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This chapter examines the role of cardiac high-energy phosphate metabolism in normal, hypertrophied and failing human myocardium. Myocardial biopsies allow analysis of ATP, total adenine nucleotides, creatine kinase activity and total creatine content, while non-invasive 31P-magnetic resonance spectroscopy can be used to determine phosphocreatine/ATP ratios and, most recently, absolute levels of ATP and phosphocreatine. The failing human myocardium is characterized by reduced phosphocreatine and total creatine levels, normal or slightly reduced ATP levels and reduced creatine kinase activity. These changes are consistent with, but do not prove, a role of high-energy phosphate metabolism as a contributing factor in heart failure. An answer to the precise functional role of high-energy phosphate metabolism necessitates analysis of free ADP levels, free energy change of ATP hydrolysis and creatine kinase reaction velocity; these measurements may become feasible in coming years. However, analysis of energy metabolism in a compartmentalized manner, i.e., in the compartments relevant for contractile function such as the perimyofibrillar space, will remain elusive for the foreseeable future.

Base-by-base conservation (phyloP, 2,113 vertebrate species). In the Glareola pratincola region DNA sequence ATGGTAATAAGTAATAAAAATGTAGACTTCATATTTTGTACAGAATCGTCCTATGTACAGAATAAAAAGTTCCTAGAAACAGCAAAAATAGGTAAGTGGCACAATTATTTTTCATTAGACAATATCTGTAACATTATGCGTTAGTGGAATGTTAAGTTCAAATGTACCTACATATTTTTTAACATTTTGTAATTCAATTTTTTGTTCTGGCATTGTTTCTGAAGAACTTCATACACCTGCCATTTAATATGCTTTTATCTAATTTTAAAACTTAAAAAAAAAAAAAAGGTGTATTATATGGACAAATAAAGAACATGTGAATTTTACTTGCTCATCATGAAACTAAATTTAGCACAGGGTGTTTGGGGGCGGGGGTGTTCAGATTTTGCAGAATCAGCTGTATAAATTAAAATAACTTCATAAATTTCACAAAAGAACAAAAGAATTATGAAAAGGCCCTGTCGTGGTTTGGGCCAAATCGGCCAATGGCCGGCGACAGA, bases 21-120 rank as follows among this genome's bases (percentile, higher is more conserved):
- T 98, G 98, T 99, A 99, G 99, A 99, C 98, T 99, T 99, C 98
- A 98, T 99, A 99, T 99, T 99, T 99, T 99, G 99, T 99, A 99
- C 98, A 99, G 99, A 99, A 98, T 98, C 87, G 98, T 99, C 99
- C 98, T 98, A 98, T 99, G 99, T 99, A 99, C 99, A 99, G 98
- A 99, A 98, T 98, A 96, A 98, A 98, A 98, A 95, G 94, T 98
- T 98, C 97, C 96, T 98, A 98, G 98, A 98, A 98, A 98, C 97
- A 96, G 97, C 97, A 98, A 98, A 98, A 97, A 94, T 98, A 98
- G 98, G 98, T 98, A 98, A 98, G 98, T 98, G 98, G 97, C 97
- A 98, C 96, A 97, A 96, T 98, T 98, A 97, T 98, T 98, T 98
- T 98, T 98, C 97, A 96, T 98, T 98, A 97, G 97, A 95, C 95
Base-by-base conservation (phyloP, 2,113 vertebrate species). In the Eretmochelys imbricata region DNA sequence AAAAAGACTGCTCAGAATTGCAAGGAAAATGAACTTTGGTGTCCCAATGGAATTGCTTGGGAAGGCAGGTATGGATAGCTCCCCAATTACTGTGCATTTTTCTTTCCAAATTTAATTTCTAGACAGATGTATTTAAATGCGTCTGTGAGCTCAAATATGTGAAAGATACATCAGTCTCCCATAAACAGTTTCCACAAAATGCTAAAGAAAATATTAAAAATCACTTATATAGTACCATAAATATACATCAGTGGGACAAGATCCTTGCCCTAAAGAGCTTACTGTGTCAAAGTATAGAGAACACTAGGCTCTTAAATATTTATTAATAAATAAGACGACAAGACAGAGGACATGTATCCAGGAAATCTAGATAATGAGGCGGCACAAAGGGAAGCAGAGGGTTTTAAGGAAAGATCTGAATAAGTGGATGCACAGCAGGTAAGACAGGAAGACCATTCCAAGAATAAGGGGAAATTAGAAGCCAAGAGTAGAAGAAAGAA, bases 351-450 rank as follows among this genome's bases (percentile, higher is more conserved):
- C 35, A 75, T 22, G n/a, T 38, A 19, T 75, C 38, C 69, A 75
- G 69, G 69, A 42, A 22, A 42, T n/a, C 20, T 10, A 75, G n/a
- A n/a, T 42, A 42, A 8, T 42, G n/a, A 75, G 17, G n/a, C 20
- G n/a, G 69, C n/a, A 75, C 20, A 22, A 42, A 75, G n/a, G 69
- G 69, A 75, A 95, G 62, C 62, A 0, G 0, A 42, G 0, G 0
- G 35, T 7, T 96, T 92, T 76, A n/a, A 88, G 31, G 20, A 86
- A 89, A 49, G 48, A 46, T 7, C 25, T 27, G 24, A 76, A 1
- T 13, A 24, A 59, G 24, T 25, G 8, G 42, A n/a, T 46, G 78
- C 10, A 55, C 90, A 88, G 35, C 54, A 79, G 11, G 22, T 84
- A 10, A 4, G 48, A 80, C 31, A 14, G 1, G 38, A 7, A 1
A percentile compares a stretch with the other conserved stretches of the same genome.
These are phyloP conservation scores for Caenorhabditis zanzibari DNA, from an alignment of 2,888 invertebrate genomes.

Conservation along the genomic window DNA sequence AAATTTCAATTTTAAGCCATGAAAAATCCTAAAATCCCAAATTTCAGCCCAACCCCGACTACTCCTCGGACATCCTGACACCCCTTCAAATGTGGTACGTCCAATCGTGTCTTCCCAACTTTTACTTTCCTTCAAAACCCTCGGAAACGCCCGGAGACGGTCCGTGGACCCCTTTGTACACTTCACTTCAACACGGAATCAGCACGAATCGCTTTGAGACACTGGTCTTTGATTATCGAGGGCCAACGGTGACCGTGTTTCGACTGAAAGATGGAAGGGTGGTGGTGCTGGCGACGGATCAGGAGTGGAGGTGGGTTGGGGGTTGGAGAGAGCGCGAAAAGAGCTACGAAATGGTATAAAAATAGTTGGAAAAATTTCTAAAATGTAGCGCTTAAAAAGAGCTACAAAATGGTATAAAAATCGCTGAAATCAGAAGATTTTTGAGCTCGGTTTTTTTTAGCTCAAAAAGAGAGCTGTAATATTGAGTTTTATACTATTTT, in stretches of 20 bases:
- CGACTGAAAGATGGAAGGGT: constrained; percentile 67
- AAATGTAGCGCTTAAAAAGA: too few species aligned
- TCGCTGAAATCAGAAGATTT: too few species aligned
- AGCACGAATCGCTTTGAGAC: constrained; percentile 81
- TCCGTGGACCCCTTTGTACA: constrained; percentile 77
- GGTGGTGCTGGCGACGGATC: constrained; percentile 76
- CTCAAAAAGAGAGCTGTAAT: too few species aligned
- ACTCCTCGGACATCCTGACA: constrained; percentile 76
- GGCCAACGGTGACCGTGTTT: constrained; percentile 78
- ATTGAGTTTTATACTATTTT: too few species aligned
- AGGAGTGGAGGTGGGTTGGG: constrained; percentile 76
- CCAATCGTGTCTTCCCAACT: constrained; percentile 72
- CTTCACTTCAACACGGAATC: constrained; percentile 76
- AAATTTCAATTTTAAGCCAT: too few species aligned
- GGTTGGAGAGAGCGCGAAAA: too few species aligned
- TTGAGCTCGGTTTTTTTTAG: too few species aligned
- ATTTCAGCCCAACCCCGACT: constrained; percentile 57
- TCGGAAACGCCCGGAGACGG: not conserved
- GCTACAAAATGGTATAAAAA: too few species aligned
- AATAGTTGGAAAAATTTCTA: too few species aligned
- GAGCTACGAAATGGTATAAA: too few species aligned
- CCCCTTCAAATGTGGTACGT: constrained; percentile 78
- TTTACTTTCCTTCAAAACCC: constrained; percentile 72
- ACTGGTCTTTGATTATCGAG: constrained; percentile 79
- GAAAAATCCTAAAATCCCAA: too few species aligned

Original publication




Journal article


Heart Failure Reviews

Publication Date





269 - 280